Executives from the construction firm Bechtel/Parsons Brinckerhoff officially apologized and assumed fault for massive leaks in the Interstate 93 northbound tunnel of Boston’s Big Dig project. The company gave the apology during a Massachusetts House of Representatives hearing on Dec. 2.
The hearing was the first time in the Big Dig’s two-decade history that Bechtel/Parsons Brinckerhoff admitted a mistake. The company’s chairman, John MacDonald, said the firm, along with some of its subcontractors, would pay to repair a wall damaged by an 8-inch leak that occurred in September and would also pay for wall panels to be inspected for possible leaks. State Sen. Steven A. Baddour, co-chairman of the Massachusetts Legislature’s Joint Transportation Committee, proposed the creation of an escrow account to fund future leak repairs. MacDonald, in response, said his firm would seriously consider such an account.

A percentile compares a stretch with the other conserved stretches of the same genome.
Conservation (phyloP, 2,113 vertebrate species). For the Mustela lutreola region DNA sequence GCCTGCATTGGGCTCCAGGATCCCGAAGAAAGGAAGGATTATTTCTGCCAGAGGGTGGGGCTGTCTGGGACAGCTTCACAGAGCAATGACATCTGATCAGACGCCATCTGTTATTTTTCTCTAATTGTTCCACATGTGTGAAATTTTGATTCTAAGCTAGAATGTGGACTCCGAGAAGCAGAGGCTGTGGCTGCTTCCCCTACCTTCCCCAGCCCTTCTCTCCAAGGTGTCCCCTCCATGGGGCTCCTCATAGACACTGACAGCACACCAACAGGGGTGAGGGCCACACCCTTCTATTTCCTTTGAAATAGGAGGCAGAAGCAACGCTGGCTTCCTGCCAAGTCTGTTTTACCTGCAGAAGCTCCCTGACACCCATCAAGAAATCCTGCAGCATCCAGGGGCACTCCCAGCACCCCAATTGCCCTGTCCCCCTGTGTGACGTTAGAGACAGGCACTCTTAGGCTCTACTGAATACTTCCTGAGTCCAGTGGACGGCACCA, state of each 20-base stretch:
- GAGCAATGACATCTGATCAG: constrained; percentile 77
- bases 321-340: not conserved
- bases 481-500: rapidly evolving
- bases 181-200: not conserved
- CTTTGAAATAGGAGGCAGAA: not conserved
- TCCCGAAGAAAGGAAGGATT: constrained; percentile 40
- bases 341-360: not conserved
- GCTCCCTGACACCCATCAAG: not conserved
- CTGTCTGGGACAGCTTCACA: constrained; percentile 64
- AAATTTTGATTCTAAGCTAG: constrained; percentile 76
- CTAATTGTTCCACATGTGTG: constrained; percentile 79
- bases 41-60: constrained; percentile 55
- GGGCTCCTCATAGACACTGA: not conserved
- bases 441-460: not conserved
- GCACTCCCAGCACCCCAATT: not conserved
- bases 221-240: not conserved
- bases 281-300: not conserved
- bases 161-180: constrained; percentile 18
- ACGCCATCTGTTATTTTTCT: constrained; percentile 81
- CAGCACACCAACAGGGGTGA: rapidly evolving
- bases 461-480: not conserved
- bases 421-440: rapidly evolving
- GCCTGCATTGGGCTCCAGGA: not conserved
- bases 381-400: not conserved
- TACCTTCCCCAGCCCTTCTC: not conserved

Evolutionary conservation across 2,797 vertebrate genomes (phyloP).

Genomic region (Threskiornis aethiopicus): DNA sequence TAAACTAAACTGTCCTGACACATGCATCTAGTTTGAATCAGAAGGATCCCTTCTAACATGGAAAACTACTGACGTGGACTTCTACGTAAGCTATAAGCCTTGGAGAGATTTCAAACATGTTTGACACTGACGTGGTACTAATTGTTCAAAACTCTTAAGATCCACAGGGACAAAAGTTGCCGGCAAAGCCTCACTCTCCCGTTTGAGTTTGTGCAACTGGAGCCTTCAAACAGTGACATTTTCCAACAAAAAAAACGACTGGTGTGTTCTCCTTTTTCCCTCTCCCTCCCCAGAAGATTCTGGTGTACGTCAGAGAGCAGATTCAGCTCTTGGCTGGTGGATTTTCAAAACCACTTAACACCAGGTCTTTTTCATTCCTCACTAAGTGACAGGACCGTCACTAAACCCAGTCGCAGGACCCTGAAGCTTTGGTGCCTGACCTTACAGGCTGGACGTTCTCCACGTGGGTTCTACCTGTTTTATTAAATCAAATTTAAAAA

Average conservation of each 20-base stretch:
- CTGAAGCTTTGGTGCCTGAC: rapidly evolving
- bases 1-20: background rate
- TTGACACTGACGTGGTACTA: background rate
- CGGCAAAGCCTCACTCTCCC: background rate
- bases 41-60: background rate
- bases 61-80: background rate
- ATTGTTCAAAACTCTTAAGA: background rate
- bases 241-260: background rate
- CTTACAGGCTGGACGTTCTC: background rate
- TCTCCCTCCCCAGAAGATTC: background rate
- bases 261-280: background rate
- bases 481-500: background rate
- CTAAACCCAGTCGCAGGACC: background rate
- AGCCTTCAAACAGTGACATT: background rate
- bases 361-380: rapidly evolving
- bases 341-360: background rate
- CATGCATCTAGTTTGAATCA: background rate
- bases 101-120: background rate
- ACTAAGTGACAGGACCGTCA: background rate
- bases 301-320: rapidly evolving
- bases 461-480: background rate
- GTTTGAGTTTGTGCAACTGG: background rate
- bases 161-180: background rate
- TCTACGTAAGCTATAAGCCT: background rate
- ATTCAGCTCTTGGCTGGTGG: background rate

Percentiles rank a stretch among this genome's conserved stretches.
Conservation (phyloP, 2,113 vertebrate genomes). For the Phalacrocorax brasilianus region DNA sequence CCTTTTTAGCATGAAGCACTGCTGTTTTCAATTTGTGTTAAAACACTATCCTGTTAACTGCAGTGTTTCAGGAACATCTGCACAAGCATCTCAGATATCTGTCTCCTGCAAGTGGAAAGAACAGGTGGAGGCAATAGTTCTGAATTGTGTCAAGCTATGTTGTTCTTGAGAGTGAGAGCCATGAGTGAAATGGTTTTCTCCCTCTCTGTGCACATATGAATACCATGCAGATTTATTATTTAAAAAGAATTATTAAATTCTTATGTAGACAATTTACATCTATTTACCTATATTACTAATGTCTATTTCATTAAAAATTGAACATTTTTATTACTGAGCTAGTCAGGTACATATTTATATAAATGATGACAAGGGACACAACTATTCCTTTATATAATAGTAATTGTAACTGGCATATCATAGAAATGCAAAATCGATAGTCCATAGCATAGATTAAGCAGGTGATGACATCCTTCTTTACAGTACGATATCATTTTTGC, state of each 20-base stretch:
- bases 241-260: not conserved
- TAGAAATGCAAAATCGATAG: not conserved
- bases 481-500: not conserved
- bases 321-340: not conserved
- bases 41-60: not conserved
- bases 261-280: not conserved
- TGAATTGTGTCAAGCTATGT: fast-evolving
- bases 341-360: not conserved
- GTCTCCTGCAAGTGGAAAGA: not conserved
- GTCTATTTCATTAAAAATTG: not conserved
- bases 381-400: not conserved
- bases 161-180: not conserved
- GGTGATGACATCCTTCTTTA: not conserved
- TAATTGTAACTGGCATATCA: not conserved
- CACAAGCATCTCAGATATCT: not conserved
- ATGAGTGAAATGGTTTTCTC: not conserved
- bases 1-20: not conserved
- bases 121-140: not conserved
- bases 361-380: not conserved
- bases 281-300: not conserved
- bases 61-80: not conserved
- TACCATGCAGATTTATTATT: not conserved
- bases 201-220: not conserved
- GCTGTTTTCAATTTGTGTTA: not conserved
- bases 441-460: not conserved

When the I-93 tunnel was built in 1999, Bechtel/Parsons Brinckerhoff engineers reportedly knew it was structurally flawed. Prior to the state House hearing, the company insisted the design of the tunnel was not flawed, and that it had met the demands of its contract.
MacDonald was asked about whether his firm was responsible for other leaks, unrelated to the Sept. 15 leak. He did not accept the blame for at least 700 other leaks in the I-93 corridor.